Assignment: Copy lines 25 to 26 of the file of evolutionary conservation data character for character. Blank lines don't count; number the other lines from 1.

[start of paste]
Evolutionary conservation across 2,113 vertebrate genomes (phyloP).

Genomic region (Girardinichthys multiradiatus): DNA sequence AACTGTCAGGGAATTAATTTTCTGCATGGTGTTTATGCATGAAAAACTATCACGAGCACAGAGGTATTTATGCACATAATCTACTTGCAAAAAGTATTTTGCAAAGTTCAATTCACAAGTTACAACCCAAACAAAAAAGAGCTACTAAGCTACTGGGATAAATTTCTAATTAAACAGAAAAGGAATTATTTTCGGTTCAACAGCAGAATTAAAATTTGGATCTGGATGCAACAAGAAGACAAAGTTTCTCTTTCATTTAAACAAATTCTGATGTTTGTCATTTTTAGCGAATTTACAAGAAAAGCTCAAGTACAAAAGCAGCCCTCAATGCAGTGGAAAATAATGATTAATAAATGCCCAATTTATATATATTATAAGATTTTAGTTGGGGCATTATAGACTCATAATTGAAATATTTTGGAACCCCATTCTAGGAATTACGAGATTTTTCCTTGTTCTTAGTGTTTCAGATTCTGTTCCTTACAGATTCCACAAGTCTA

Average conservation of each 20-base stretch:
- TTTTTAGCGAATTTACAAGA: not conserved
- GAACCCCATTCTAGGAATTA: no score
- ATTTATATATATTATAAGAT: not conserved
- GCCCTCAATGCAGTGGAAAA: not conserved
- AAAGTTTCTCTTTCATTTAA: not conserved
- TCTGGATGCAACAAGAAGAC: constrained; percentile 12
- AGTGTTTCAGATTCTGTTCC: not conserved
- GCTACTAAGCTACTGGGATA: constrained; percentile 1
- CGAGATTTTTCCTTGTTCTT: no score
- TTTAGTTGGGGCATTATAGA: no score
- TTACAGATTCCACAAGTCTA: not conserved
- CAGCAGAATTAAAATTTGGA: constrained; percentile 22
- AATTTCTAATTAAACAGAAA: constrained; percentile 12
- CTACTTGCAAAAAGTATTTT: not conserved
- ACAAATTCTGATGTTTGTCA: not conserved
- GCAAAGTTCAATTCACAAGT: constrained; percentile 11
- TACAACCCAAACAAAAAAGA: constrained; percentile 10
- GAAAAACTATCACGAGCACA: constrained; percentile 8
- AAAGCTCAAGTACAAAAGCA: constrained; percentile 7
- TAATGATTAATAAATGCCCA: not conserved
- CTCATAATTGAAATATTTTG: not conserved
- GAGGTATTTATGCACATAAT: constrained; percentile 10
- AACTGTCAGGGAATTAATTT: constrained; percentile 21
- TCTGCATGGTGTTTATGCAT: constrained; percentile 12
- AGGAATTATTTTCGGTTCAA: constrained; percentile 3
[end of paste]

- GAGGTATTTATGCACATAAT: constrained; percentile 10
- AACTGTCAGGGAATTAATTT: constrained; percentile 21